Point-of-Care Ultrasound Use, Accuracy, and Impact on Clinical Decision Making in Rwanda Hospitals

J Ultrasound Med. 2017 Jun;36(6):1189-1194. doi: 10.7863/ultra.16.05073. Epub 2017 Mar 4.


Objectives: Few studies of point-of-care ultrasound training and use in low resource settings have reported the impact of examinations on clinical management or the longer-term quality of trainee-performed studies. We characterized the long-term effect of a point-of-care ultrasound program on clinical decision making, and evaluated the quality of clinician-performed ultrasound studies.

Methods: We conducted point-of-care ultrasound training for physicians from Rwandan hospitals. Physicians then used point-of-care ultrasound and recorded their findings, interpretation, and effects on patient management. Data were collected for 6 months. Trainee studies were reviewed for image quality and accuracy.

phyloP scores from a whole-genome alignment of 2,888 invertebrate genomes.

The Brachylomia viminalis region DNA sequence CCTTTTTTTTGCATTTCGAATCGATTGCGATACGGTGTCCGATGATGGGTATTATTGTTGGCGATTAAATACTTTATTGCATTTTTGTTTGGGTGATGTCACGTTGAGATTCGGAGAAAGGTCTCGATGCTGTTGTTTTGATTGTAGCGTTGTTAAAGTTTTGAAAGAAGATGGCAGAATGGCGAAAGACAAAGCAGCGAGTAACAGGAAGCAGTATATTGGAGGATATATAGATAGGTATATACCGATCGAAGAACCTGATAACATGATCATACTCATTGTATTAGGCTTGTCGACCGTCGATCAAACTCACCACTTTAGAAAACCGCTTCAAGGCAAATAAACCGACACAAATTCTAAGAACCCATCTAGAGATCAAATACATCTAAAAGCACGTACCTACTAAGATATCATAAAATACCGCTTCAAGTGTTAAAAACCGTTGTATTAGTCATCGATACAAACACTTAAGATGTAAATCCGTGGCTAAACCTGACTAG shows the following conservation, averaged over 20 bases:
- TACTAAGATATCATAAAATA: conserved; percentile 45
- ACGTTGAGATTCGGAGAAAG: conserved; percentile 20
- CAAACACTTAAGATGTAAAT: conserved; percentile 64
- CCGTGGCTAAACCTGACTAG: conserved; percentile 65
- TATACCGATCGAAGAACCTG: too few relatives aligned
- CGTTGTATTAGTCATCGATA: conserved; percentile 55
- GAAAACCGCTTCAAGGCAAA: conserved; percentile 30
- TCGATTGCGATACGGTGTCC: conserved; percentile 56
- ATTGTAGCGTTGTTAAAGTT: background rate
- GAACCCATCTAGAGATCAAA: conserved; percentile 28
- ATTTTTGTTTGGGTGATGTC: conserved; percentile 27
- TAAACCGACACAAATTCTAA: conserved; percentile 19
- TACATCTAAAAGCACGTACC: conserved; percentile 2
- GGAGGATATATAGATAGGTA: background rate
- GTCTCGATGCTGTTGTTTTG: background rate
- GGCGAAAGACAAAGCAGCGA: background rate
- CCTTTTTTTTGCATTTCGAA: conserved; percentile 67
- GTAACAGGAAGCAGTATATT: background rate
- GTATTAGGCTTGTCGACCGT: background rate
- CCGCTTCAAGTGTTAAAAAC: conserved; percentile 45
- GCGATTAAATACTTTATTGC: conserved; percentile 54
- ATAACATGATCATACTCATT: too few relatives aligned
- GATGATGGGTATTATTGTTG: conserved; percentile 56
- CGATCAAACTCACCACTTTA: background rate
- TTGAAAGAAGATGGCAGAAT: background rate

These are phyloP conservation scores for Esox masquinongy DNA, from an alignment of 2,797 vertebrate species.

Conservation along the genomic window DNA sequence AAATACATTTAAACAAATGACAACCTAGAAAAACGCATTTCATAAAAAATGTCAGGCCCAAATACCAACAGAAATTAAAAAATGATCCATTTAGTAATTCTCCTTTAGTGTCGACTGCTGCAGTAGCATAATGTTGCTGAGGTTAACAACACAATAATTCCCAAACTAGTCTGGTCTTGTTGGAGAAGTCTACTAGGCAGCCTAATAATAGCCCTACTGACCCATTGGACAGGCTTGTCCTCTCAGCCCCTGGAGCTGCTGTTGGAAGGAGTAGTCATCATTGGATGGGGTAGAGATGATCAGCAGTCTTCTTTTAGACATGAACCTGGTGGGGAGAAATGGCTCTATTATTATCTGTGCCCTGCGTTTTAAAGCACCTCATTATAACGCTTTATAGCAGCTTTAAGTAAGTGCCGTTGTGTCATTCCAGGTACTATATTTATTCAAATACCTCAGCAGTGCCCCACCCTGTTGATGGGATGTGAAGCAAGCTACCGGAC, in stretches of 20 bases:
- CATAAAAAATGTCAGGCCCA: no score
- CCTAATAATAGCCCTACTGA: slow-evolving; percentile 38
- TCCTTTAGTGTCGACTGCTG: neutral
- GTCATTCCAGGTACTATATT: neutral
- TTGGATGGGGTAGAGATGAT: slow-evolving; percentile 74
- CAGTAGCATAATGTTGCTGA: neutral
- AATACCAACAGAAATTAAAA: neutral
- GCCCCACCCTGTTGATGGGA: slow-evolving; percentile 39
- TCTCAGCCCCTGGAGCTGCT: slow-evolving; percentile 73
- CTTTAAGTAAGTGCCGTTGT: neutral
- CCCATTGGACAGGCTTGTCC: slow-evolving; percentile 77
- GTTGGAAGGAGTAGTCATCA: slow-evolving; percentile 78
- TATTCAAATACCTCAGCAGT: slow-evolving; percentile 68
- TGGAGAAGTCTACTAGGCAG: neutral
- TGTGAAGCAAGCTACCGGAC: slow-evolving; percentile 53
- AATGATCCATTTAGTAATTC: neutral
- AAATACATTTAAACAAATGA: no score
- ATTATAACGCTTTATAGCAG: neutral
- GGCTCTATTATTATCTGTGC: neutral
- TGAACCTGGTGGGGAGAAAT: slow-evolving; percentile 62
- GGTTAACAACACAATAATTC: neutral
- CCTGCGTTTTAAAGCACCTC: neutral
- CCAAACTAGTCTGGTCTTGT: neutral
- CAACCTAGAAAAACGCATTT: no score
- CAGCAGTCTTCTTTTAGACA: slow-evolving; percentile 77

Results: Fifteen participants documented 1158 ultrasounds; 590 studies (50.9%) had matched images and interpretations for review. Abdominal ultrasound for free fluid was the most frequently performed application. The mean image quality score was 2.36 (95% confidence interval, 2.28-2.44). Overall sensitivity and specificity for trainee-performed examinations was 94 and 98%. Point-of-care ultrasound use most commonly changed medications administered (42.4%) and disposition (30%).

Conclusions: A point-of-care ultrasound training intervention in a low-resource setting resulted in high numbers of diagnostic-quality studies over long-term follow-up. Ultrasound use routinely changed clinical decision making.

Keywords: education; global health; point of care; ultrasound.

Publication types

  • Observational Study

MeSH terms

  • Adult
  • Clinical Competence / statistics & numerical data*
  • Clinical Decision-Making / methods*
  • Cohort Studies
  • Educational Measurement / statistics & numerical data*
  • Female
  • Hospitals / statistics & numerical data
  • Humans
  • Male
  • Middle Aged
  • Point-of-Care Systems / statistics & numerical data*
  • Practice Patterns, Physicians' / statistics & numerical data*
  • Reproducibility of Results
  • Rwanda / epidemiology
  • Sensitivity and Specificity
  • Utilization Review*